public class Problem019 {
    public static void main (String[] args){

        final int ThirtyOne = 31;
        final int Thirty = 30;
        final int FebNorm = 28;
        final int FebLeap = 29;
        int numOfSundays = 0;

        int calendar[][]= new int [12][];

        calendar[0] = new int [ThirtyOne];
        calendar[1] = new int [FebLeap];
        calendar[2] = new int [ThirtyOne];
        calendar[3] = new int [Thirty];
        calendar[4] = new int [ThirtyOne];
        calendar[5] = new int [Thirty];
        calendar[6] = new int [ThirtyOne];
        calendar[7] = new int [ThirtyOne];
        calendar[8] = new int [Thirty];
        calendar[9] = new int [ThirtyOne];
        calendar[10] = new int [Thirty];
        calendar[11] = new int [ThirtyOne];

        int dayOfWeek = 1;
        for (int year = 1900; year < 2001; year++) {
            for (int month = 0; month < calendar.length; month++) {   
                int dayOfMonth=0;

                int daysInMonth;
                if (month == 1) {
                    daysInMonth = isLeapYear(year) ? FebLeap : FebNorm;
                }
                else {
                    daysInMonth = calendar[month].length;
                }

                while (dayOfWeek < 8 && dayOfMonth < daysInMonth) {   
                    System.out.println("year: " + year + "\tday: " + dayOfWeek
                            + "\tcalendar["+month+"]["+dayOfMonth+"]: " + calendar[month][dayOfMonth]);

                    if (dayOfWeek == 7 && year > 1900) {
                        calendar[month][dayOfMonth]++;

                        if (dayOfMonth == 0) {
                            numOfSundays++;
                        }
                    }

                    dayOfMonth++;

                    dayOfWeek++;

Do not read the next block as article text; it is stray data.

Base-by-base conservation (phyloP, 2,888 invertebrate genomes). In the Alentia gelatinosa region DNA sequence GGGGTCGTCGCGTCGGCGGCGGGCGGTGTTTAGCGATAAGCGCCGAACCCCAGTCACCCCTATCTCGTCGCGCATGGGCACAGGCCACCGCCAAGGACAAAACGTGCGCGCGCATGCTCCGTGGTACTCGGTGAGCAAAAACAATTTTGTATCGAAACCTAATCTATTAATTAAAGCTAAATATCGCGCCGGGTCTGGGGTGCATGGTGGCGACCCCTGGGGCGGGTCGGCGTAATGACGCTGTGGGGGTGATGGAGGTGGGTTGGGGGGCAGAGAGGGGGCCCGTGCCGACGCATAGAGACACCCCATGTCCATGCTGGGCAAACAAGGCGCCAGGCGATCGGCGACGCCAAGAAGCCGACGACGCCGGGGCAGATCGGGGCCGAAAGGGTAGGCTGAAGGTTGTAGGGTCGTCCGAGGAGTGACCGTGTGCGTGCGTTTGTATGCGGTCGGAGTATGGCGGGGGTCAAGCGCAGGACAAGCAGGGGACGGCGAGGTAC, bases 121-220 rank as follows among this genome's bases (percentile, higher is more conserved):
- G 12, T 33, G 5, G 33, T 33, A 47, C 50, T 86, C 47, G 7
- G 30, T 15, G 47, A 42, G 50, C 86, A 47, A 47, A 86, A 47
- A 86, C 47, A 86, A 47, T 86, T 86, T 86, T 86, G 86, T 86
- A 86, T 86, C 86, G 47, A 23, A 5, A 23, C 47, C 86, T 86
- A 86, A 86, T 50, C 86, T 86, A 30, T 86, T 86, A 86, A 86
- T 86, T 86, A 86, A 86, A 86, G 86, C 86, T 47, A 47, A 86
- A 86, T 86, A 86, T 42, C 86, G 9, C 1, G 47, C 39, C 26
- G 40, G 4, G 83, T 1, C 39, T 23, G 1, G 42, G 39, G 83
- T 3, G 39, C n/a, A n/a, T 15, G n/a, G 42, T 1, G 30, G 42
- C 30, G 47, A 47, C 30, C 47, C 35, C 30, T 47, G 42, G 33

if (dayOfWeek > 7) {
                        dayOfWeek=1;
                    }
                }
            }
        }

        for (int month = 0; month < calendar.length; month++) {   
            System.out.println(calendar[month][0]);
        }

        System.out.println(numOfSundays);
    }   

    public static boolean isLeapYear(int year){
        if (year % 400 == 0) {
            return true;
        }
        else if (year % 100 == 0) {
            return false;
        }
        else if (year % 4 == 0){
            return true;
        }
        else {
            return false;
        }
    }
}

Again, this could be improved upon quite a lot. For example, you could simply loop over the years and months, and use Java's built-in Calendar API or a third-party API, to check whether the first day of the month is a Sunday, but perhaps the coolest way to solve the problem is to implement the Doomsday Algorithm yourself. This will allow you to easily compute the day of the week for any given date, without using java.util.Calendar.

Once you have implemented the Doomsday Algorithm, you don't necessarily have to loop over all the months every time, so you could do even more optimizations. For instance, isSunday(MAR,1,year) == (! isLeapYear(year)) && isSunday(FEB,1,year).

share|improve this answer
    
Thanks, but I would still like to know how to loop through a staggered 2d array, by counting to 7, without resetting the count for each column? –  Keith Apr 29 '12 at 9:23
    
There are actually several problems in your code. I've updated my answer to point out some of the issues. –  rob Apr 29 '12 at 11:01